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Originally posted by masqua
It should also be noted that North America was discovered by native North Americans 10,000 years before the Vikings.
However, a 10,000 year old genetic connection is no proof of land ownership.
Originally posted by marg6043
Actually Colombus didn't got credit for it either, Americo Vespucci did Colombus die destitude and obscure.
Later he was granted the discovery of the New World after death.
I agree that many came to these shores before the Spanish did.
Originally posted by Arcane Demesne
Once again, that's not the point...they walked here. We're trying to find who got here by BOAT first. This thread is about China's map, and the fasct that they were here before colombus....and that started a snowball effect of posts about who was here before them (by BOAT).
Would modern Eskimo ever consider a five thousand kilometre journey across the Atlantic?
The answer it seems is yes - they have undertaken similar journeys many times.. Most encouraging was the realisation that Inuit people today rely on traditional boat building techniques. 'Unbreakable' plastic breaks in the unceasing cold temperatures whereas boats of wood, sealskin and whale oil are resilient and easily maintained. The same materials would have been available to Solutrean boat builders. Even if the Stone Age Europeans could make those boats, would it survive an Atlantic crossing?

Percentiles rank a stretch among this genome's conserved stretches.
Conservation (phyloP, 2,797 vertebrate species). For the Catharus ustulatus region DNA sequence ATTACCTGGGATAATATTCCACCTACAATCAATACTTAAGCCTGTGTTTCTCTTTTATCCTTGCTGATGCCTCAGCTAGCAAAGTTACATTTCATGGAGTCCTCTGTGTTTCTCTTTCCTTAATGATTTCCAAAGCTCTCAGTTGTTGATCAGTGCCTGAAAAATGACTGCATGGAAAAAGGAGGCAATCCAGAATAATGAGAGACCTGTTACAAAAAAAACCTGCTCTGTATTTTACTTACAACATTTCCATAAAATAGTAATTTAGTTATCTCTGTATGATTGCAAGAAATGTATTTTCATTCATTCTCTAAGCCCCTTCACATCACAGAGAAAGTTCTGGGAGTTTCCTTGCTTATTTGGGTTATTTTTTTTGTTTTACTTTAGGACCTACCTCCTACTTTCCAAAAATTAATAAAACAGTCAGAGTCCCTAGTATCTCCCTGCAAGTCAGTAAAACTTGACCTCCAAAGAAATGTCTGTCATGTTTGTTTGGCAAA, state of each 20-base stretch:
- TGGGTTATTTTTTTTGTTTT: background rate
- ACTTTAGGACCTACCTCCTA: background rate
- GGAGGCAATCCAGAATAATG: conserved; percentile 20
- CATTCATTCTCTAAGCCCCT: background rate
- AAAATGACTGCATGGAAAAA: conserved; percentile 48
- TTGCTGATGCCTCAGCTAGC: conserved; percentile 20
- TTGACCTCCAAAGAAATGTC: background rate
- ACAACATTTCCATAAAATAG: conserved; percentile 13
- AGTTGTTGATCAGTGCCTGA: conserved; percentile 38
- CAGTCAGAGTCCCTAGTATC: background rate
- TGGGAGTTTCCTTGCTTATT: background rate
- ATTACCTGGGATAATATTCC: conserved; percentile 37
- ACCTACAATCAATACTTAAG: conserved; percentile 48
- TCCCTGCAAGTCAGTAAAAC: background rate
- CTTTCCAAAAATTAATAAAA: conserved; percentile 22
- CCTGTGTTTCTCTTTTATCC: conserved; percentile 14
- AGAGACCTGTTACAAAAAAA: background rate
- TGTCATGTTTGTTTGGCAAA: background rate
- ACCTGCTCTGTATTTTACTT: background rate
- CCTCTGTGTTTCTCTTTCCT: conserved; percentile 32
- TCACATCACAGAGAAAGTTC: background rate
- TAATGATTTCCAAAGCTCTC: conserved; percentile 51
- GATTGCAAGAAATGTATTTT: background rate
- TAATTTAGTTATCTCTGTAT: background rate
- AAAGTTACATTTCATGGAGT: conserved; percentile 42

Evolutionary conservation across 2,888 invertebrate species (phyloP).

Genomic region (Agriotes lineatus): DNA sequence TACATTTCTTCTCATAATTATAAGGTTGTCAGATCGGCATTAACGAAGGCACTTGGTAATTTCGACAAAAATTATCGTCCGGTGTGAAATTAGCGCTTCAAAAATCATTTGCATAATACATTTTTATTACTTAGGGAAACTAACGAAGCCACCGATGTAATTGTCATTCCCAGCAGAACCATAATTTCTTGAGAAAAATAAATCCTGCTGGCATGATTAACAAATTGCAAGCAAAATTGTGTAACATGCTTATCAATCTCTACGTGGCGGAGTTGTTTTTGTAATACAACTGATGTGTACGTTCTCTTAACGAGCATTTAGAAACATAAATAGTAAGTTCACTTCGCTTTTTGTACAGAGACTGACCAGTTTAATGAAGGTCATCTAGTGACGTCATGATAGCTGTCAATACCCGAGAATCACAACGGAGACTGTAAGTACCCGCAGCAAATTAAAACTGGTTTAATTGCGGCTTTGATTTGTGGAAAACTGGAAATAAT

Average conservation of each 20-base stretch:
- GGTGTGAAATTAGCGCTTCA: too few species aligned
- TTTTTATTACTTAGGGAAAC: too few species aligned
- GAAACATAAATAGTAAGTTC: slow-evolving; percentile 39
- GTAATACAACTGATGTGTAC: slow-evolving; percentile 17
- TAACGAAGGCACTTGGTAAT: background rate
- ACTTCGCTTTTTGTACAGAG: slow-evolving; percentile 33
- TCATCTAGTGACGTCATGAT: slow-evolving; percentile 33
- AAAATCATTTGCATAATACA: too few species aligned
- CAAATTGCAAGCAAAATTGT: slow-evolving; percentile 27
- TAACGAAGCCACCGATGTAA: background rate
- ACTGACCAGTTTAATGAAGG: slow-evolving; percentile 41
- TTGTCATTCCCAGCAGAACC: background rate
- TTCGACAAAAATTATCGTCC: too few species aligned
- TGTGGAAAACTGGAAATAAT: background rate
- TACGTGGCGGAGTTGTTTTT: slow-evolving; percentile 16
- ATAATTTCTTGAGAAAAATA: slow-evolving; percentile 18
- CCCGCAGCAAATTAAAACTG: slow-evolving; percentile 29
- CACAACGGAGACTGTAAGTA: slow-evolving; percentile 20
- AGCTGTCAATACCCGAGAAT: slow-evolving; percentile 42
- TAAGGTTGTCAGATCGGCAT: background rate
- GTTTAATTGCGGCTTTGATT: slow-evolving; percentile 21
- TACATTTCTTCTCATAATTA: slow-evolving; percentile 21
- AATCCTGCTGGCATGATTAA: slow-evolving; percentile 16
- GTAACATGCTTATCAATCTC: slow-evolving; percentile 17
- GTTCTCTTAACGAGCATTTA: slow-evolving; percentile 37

"DNA lineage predominantly found in Europe got to the Great Lakes, 14,000 to 15,000 years ago"
Douglas Wallace, Emory University
Stanford believes the boats' flimsiness is deceptive. With the Atlantic full of ice floes it would be quite possible for paddlers in open boats to travel along the edges, always having a safe place to haul out upon if the weather turned in.
All this evidence was still essentially circumstantial, making the Solutrean adventure possible not proven. Douglas Wallace's DNA history bore fruit once more. In the DNA profile of the Ichigua Native American tribe he identified a lineage that was clearly European in origin, too old to be due to genetic mixing since Columbus' discovery of the New World. Instead it dated to Solutrean times. Wallace's genetic timelines show the Ice Age prompted a number of migrations from Europe to America. It looks highly likely that the Solutreans were one.
The impact of this new prehistory on Native Americans could be grave. They usually consider themselves to be Asian in origin; and to have been subjugated by Europeans after 1492. If they too were partly Europeans, the dividing lines would be instantly blurred. Dr Joallyn Archambault of the American Indian Programme of the Smithsonian Institute offers a positive interpretation, however. Venturing across huge bodies of water, she says, is a clear demonstration of the courage and creativity of the Native Americans' ancestors. Bruce Bradley agrees. He feels his Solutrean Ice Age theory takes into consideration the abilities of people to embrace new places, adding, "To ignore this possibility ignores the humanity of people 20,000 years ago."